The crack-down on civilian search and rescue actors continues with the airplane Moonbird conducting aerial monitoring of people in distress grounded by Italian authorities. The move reducing search capacity happens amid a deadly crisis at the Mediterranean. The situation on the Danish ship Maersk Etienne where 27 people have been stranded at sea off Malta since 5 August took a new dramatic turn when 3 survivors jumped overboard in desperation on 6 September. The conditions in the Maltese detention facility in the Safi barracks are so terrible that detainees are begging to be returned.

Italian authorities have grounded the airplane Moonbird operated by Sea-Watch to survey the central Mediterranean to ensure the rescue of people in distress. A spokesperson from Sea-Watch stated that: “Italian authorities have closed our eyes on the Mediterranean Sea”, calling it an attempt to stop the monitoring of the omissions and delays of rescues from European coast guards and the push-backs to Libya. This is the latest of numerous examples of European governments cracking down on civilian search and rescue operators. Leaked internal documents reveal that the Federal Ministry of Transport used red-tape related to safety regulations in a deliberate attempt to prevent German search and rescue vessels from leaving ports.

The grounding of the Moonbird reduces search capacity at a time of push-backs and recent tragedies on the Mediterranean. On September 5 authorities in Limassol, Cyprus leased a private boat to push-back 14 children, six women and 13 men to Lebanon. On 9 September 76 people, some in need of immediate medical intervention, were intercepted and taken back to Libya by the so-called Libyan coast guard. In a risky operation due to weather conditions Italian authorities have transferred 700 people from an overcrowded facility on the island of Lampedusa to a ferry for a 14-day precautionary COVID-19 quarantine. The island has seen a stark increase in arrivals. On 10 September the NGO hotline Alarm Phone received a distress call from a boat in the Maltese SAR zone carrying 65 people that ran out of food and water after three days at sea, no rescue has been initiated so far. On 11 September, 77 people departing from Libya 20 hours earlier were rescued by the Spanish search and rescue organisation Open Arms.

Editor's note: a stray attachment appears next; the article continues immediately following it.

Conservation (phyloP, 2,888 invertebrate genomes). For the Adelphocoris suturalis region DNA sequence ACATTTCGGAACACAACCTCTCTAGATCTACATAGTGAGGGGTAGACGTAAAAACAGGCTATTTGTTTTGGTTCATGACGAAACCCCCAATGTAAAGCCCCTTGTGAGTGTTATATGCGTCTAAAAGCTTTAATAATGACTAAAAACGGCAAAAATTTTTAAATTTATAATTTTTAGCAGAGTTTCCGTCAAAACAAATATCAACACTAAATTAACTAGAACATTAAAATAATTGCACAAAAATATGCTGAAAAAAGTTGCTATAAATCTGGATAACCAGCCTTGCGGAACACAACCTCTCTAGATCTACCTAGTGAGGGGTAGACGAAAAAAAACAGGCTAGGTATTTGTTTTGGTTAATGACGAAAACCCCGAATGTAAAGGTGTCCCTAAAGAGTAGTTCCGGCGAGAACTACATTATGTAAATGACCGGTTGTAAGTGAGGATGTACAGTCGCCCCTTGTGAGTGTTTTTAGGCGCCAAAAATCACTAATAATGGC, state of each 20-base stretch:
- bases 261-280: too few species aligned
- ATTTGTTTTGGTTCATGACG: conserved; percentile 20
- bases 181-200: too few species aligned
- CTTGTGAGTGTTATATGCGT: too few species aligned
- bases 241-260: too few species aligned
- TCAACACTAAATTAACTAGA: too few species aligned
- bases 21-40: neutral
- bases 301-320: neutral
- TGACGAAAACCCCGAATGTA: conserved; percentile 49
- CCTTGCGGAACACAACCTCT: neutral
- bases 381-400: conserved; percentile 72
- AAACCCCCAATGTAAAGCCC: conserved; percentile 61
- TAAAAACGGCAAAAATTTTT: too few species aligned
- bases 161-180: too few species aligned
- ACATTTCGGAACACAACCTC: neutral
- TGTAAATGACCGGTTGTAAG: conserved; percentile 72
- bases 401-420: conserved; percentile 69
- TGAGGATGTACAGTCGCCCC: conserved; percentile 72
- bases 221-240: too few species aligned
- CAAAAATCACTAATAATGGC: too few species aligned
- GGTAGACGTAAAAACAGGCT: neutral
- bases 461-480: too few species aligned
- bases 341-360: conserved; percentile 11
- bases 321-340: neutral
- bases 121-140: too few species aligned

The owner of the ship Etienne that has been stranded at sea off Malta since 5 August, recently warned that supplies for the crew and 27 survivors onboard were running out. The situation is now so desperate that three survivors had to be saved by the crew when they jumped overboard. One of the three reportedly expressed that he wanted to “liberate the vessel” from himself implying that he was a burden and that the crew “did not deserve” to remain stuck here for being kind enough to rescue them.

ICS, UNHCR and IOM call on states to end the humanitarian crisis on the ship: “Governments have been refusing permission for the ship’s Master to disembark the migrants and refugees who fled Libya, in contravention of international law. The ship’s crew have been sharing food, water and blankets with those rescued. They are however not trained or able to provide medical assistance to those who need it. A commercial vessel is not a safe environment for these vulnerable people and they must be immediately brought to a safe port”.

A group of men who have spent months in detention in the Safi barracks in Malta, cramped under appalling conditions and with no information on their asylum process are so desperate that they are begging to be returned to the countries they fled. A detainee stated to Times of Malta: “I left my country a year ago, I spent months in Libya where I was imprisoned and tortured. Then I came here by sea, and they kept us at sea for a month, and then we spent another two months here. They gave us the same clothes that we have on us right now,” adding: “Proper nutrition is non-existent, there is no food, there is no good source of water, there are no toilets, and there is nothing related to hygiene or health”.

According to International Organization for Migration (IOM) Libya 7,981 people have been returned to Libya so far in 2020. The UN Refugee Agency UNHCR estimates that 495 people have died or gone missing at the Mediterranean in 2020 as of September 10.

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Photo: ECRE

This article appeared in the ECRE Weekly Bulletin . You can subscribe to the Weekly Bulletin here.